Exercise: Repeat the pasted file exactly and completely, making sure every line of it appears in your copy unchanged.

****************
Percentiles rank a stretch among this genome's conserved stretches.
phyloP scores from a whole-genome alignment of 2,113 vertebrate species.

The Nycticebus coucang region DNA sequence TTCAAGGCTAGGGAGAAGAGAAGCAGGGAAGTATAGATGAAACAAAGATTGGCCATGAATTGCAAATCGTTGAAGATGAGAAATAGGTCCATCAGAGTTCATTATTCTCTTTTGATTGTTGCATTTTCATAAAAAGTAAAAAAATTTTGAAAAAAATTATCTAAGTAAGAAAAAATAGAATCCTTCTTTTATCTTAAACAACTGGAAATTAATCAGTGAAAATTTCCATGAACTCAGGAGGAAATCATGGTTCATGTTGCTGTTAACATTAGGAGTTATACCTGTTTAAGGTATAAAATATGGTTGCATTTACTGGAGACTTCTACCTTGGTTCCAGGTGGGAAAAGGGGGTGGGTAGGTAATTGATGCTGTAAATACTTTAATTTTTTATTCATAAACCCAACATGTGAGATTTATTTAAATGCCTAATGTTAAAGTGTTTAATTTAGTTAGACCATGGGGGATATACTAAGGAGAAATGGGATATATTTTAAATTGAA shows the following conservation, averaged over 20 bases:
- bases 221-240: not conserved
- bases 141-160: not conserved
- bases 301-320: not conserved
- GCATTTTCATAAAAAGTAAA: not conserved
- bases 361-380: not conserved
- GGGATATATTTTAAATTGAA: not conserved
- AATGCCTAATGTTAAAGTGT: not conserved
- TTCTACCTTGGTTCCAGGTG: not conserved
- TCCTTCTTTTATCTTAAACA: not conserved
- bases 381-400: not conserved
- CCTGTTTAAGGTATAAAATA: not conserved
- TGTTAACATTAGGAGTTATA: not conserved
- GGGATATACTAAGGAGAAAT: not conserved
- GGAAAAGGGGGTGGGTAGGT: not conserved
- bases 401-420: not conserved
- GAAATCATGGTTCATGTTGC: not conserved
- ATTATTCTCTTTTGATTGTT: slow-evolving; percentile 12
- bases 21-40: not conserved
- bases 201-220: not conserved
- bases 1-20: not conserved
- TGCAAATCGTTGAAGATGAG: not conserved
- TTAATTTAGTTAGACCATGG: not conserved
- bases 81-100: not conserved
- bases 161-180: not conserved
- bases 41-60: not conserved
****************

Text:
Percentiles rank a stretch among this genome's conserved stretches.
phyloP scores from a whole-genome alignment of 2,113 vertebrate species.

The Nycticebus coucang region DNA sequence TTCAAGGCTAGGGAGAAGAGAAGCAGGGAAGTATAGATGAAACAAAGATTGGCCATGAATTGCAAATCGTTGAAGATGAGAAATAGGTCCATCAGAGTTCATTATTCTCTTTTGATTGTTGCATTTTCATAAAAAGTAAAAAAATTTTGAAAAAAATTATCTAAGTAAGAAAAAATAGAATCCTTCTTTTATCTTAAACAACTGGAAATTAATCAGTGAAAATTTCCATGAACTCAGGAGGAAATCATGGTTCATGTTGCTGTTAACATTAGGAGTTATACCTGTTTAAGGTATAAAATATGGTTGCATTTACTGGAGACTTCTACCTTGGTTCCAGGTGGGAAAAGGGGGTGGGTAGGTAATTGATGCTGTAAATACTTTAATTTTTTATTCATAAACCCAACATGTGAGATTTATTTAAATGCCTAATGTTAAAGTGTTTAATTTAGTTAGACCATGGGGGATATACTAAGGAGAAATGGGATATATTTTAAATTGAA shows the following conservation, averaged over 20 bases:
- bases 221-240: not conserved
- bases 141-160: not conserved
- bases 301-320: not conserved
- GCATTTTCATAAAAAGTAAA: not conserved
- bases 361-380: not conserved
- GGGATATATTTTAAATTGAA: not conserved
- AATGCCTAATGTTAAAGTGT: not conserved
- TTCTACCTTGGTTCCAGGTG: not conserved
- TCCTTCTTTTATCTTAAACA: not conserved
- bases 381-400: not conserved
- CCTGTTTAAGGTATAAAATA: not conserved
- TGTTAACATTAGGAGTTATA: not conserved
- GGGATATACTAAGGAGAAAT: not conserved
- GGAAAAGGGGGTGGGTAGGT: not conserved
- bases 401-420: not conserved
- GAAATCATGGTTCATGTTGC: not conserved
- ATTATTCTCTTTTGATTGTT: slow-evolving; percentile 12
- bases 21-40: not conserved
- bases 201-220: not conserved
- bases 1-20: not conserved
- TGCAAATCGTTGAAGATGAG: not conserved
- TTAATTTAGTTAGACCATGG: not conserved
- bases 81-100: not conserved
- bases 161-180: not conserved
- bases 41-60: not conserved